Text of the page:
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Tropical Cyclone Amphan Heads Toward India and Bangladesh

May 18, 2020

On the morning of May 18, 2020, the Himawari-8 satellite caught this imagery of Tropical Cyclone Amphan, a powerful storm that formed in the Bay of Bengal and is heading toward the border of India and Bangladesh.

With maximum sustained winds at 160 mph and gusts up to 195 mph, this monster storm was the equivalent of a Category 5 Atlantic hurricane on the Saffir-Simpson Hurricane Wind Scale at last report and brings the potential for major destruction in the two countries.

According to the Joint Typhoon Warning Center, this expansive storm has a well-defined and symmetrical eye, which is typical of a very strong and well-organized tropical cyclone. Philip Klotzbach, a research scientist in the Department of Atmospheric Science at Colorado State University, tweeted that Amphan is the strongest named storm of the 2020 Northern Hemisphere tropical cyclone season to date.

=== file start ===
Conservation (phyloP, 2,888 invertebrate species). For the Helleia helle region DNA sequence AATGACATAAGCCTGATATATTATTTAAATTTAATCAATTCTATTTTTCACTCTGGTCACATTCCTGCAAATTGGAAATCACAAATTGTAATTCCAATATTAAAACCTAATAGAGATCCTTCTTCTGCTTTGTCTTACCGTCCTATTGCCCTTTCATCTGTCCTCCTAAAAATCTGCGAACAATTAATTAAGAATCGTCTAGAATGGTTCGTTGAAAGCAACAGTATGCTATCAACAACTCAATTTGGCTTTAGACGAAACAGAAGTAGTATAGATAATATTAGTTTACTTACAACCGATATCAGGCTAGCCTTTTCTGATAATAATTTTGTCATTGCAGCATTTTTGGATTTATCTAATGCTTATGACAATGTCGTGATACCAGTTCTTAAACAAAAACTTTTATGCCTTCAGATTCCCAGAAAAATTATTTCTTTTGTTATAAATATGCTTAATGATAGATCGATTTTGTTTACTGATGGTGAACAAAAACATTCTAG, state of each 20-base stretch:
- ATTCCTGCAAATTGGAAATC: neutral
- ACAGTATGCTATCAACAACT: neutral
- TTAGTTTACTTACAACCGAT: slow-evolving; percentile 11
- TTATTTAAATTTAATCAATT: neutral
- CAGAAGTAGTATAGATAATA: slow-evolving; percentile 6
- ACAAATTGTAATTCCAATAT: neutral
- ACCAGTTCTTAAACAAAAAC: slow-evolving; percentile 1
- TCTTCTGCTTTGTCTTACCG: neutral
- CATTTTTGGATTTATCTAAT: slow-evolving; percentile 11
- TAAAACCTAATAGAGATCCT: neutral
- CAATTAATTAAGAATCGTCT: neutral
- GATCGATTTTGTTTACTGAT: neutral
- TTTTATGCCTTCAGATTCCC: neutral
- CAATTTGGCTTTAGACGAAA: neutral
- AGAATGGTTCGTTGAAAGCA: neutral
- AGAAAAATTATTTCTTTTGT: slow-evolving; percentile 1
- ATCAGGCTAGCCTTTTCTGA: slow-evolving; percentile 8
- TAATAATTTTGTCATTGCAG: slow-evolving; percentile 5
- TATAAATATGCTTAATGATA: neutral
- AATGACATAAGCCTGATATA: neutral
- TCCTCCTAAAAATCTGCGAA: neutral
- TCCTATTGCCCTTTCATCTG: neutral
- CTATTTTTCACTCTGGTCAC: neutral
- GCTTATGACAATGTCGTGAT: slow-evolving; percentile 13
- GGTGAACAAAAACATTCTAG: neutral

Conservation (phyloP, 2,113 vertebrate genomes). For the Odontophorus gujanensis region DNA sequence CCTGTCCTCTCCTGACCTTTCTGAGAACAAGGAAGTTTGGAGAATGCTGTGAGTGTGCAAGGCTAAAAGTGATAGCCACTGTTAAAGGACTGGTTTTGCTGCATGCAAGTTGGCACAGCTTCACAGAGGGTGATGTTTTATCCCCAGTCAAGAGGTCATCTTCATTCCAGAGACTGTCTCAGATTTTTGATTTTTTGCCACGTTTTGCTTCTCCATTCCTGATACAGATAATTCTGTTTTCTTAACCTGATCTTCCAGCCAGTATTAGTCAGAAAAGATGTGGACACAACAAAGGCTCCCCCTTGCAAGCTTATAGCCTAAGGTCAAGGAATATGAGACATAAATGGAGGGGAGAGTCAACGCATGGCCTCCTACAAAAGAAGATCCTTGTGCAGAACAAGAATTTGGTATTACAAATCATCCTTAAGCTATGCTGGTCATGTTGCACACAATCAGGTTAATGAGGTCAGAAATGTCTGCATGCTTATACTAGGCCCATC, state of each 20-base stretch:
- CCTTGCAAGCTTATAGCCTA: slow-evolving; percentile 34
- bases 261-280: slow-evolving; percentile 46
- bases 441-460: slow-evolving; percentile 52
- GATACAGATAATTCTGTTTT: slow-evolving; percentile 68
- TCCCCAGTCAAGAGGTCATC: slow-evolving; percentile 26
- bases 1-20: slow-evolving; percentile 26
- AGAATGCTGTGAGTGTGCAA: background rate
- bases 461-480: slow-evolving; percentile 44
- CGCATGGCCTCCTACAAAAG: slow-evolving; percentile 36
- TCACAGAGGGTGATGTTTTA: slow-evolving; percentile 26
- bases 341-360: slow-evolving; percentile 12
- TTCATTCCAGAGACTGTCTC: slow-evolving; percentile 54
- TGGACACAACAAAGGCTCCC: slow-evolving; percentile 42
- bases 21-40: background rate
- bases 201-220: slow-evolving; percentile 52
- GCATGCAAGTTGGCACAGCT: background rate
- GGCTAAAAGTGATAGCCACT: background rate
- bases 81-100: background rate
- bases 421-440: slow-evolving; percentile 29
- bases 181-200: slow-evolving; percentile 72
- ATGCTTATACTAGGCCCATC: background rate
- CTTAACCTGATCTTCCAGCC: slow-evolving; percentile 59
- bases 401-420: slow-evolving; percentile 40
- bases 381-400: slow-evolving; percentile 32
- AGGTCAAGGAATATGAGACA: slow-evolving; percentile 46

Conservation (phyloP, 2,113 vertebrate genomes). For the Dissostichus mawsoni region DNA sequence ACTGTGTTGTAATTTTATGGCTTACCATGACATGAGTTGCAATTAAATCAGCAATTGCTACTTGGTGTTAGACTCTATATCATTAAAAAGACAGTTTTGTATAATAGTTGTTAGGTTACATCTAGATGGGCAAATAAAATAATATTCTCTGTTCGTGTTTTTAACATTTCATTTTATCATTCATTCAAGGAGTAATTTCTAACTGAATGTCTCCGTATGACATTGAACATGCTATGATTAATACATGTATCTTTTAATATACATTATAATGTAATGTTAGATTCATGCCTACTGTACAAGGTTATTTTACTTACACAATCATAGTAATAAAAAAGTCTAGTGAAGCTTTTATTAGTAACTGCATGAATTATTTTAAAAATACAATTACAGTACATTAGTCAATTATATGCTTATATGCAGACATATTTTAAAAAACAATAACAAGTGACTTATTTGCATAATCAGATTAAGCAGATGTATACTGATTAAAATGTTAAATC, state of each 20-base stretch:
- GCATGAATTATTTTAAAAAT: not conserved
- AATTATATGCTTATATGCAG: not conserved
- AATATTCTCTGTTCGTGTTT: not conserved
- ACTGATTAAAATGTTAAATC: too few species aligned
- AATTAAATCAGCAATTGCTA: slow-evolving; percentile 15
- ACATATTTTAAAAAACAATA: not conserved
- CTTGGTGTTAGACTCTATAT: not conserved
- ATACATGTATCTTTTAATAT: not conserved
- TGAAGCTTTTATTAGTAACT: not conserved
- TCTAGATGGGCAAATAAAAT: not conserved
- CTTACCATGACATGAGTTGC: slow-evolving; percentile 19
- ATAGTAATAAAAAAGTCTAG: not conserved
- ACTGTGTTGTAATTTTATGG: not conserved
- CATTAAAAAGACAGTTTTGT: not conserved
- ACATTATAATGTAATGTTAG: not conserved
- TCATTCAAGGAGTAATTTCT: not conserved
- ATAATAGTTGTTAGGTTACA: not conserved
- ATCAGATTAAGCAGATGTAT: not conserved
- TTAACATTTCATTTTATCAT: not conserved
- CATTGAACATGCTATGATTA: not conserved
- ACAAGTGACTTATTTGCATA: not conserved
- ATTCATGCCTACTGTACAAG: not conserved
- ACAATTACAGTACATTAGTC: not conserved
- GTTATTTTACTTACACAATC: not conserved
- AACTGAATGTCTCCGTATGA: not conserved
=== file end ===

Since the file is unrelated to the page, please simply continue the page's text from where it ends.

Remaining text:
Infrared imagery of Very Severe Cyclonic Storm Amphan via the Suomi-NPP satellite on May 17, 2020.

Imagery via the Suomi-NPP satellite on May 17, 2020.

As of Monday morning, the cyclone was located approximately 346 miles from Visakhapatnam, India, and was tracking northward. Amphan was expected to continue intensifying, but forecasters predict it should begin to weaken shortly before making landfall southeast of Kolkata, near the Ganges Delta.

Even if this is the case, the cyclone still poses a significant threat to the region, with a potential storm surge reaching up to 30 feet, which could be devastating in densely populated areas with notoriously unreliable infrastructure.

The image above was captured by the Advanced Himawari Imager (AHI) on Japan’s Himawari-8 satellite. This satellite, the first unit of the Japan Meteorological Agency's (JMA) third-generation of geostationary satellites, provides visible light and infrared images of the Asia-Pacific region. Himawari's data are vital for global geostationary coverage, which is why NOAA and JMA have agreed to mutual back-up arrangements for their geostationary systems.